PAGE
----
UK spy died long before body found
London - A British intelligence official discovered dead inside a sports bag probably died a week before he was found and would likely have suffocated within 30 minutes, police said on Wednesday as they disclosed new details of their inquiry.
Gareth Williams, a 30-year-old official at code-breaking agency GCHQ, was found at his central London apartment on August 23, but police have had few leads to tie any suspects to his death.
Offering new details, police said they hoped to determine conclusively whether Williams' death was linked to his personal life and to trace two people seen at the communal door of Williams' apartment block in June or July.
The man and woman, both described as aged between 20 and 30 years old, indicated to a witness that they had a key to Williams' home and were last seen walking toward his flat.
"Gareth was a very private individual, and we know he would not have given his keys to anyone other than close family," said Detective Jackie Sebire, head of the inquiry into his death.
Sebire said it was still unclear whether Williams died as a result of a sex game gone wrong, and called on any former partners to contact police.
She said there are people who had visited his home who have not yet been traced.
"There is forensic evidence that indicates the presence of other people that we have not been able to eliminate yet," Sebire said.
Experts called in by police have assessed that Williams could not have locked himself inside the bag - which was fastened with a padlock - and could have survived for only 30 minutes inside before suffocation.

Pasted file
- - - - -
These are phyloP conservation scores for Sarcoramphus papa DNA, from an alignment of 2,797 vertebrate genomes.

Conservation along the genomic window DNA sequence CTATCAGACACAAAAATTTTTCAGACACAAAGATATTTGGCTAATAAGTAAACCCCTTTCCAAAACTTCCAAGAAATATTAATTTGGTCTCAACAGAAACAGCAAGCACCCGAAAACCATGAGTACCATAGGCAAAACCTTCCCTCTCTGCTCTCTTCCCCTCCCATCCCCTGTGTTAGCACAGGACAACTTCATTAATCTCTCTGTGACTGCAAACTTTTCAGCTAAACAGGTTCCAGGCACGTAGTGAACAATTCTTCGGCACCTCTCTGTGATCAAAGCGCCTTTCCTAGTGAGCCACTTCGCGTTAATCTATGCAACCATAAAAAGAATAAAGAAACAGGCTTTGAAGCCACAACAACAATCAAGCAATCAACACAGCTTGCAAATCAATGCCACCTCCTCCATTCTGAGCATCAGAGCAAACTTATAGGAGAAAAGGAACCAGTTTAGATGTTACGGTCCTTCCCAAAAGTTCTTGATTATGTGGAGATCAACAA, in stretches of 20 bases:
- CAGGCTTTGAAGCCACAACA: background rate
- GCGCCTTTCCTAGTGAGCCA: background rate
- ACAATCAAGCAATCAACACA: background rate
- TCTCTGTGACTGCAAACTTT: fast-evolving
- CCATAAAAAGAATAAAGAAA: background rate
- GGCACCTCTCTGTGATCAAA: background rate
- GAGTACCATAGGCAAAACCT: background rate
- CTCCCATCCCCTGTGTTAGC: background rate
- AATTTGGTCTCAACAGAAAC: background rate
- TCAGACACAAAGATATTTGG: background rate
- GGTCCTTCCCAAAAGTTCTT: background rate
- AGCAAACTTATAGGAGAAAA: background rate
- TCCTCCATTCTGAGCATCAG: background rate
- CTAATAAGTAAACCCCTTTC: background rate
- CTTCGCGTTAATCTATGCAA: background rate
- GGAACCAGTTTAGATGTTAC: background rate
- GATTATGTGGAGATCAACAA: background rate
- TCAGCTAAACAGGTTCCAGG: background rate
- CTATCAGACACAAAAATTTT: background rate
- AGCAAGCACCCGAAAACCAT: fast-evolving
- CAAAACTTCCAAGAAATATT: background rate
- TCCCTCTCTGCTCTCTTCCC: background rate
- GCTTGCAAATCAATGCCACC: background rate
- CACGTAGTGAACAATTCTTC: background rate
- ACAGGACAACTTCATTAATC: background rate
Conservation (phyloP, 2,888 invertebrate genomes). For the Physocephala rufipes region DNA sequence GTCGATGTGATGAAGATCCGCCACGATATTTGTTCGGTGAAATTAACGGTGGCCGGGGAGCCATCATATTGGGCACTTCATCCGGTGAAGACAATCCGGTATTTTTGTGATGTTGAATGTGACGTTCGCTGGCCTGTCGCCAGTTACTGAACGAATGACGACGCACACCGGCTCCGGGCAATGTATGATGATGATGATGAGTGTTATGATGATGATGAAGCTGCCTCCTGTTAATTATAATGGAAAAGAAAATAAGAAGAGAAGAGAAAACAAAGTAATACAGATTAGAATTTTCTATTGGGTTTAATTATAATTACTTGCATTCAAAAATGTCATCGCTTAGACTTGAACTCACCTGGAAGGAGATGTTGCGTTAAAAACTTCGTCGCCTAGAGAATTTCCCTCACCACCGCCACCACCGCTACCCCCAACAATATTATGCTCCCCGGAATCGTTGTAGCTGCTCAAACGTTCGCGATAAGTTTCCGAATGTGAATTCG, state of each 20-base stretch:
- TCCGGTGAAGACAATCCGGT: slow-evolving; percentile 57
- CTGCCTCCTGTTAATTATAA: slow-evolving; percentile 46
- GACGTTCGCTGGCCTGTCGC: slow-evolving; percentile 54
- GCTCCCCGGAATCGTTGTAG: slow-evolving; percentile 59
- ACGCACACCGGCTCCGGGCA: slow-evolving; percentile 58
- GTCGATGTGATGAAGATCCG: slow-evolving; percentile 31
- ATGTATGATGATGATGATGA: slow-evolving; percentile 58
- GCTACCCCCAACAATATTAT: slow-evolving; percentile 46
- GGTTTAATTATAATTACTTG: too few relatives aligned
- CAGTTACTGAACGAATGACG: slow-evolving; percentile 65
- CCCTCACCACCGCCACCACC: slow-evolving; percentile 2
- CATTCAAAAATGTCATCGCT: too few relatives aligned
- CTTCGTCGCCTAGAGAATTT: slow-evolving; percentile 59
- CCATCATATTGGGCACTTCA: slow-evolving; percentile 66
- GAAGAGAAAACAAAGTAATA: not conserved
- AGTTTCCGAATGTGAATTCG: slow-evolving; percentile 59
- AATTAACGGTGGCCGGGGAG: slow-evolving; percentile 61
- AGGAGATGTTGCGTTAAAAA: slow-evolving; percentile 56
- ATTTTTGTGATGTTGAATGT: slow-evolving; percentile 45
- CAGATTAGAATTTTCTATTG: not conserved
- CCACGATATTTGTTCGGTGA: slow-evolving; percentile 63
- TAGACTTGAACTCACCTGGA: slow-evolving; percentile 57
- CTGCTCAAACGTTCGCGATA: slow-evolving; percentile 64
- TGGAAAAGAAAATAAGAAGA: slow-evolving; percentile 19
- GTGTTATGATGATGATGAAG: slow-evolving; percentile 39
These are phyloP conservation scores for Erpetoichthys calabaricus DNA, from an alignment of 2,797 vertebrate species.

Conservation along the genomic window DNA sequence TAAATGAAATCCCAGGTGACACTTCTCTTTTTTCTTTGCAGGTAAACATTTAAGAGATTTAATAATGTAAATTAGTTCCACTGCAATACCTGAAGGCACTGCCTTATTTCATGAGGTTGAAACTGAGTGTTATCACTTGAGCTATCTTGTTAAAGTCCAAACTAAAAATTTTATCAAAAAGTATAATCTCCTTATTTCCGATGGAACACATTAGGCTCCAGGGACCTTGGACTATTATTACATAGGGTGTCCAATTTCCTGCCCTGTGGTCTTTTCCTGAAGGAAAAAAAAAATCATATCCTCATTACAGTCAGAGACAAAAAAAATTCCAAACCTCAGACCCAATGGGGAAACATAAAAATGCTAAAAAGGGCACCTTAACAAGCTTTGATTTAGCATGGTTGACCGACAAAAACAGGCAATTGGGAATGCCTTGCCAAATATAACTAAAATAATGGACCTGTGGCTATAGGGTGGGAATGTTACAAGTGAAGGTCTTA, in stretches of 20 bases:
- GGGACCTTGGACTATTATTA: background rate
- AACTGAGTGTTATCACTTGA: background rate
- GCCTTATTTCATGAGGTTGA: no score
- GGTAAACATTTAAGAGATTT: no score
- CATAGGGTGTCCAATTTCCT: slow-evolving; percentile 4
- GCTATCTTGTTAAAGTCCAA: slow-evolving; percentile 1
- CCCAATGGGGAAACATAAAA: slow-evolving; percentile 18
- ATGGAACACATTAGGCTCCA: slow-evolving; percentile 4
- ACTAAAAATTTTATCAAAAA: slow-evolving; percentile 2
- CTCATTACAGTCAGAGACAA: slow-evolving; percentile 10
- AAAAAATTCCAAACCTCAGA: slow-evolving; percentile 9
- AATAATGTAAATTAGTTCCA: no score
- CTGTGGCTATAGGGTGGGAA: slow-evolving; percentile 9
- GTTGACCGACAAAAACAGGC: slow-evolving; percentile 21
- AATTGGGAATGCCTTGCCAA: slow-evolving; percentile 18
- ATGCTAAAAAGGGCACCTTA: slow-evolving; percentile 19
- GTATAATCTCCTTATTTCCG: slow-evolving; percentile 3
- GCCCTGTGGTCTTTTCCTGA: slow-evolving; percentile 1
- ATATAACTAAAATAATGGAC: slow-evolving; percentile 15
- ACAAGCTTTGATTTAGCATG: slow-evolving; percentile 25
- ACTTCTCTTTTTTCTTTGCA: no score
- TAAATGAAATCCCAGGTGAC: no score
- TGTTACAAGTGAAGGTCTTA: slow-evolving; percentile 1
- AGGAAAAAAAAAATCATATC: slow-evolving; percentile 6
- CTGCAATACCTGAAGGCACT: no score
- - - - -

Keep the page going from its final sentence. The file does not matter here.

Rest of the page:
Police said inquiries had shown that Williams had viewed bondage related websites.
Detective Chief Superintendent Hamish Campbell called on anyone who communicated with Williams through bondage websites to contact them - hoping to better understand how he came to be locked inside the bag.
"We feel there is some small subgroup of the community, or individuals, who may know something about this matter and the nature of Gareth's death," he said.
In a statement issued by the police, Williams' family said they were "still struggling to come to terms with the loss of their son and brother".
Williams was working on attachment to the MI6 spy agency at the time of his death, but security officials believe it is unlikely that his killing was connected with his work.
Toxicology tests have confirmed there were no traces of drugs or poisons that may have led to his death.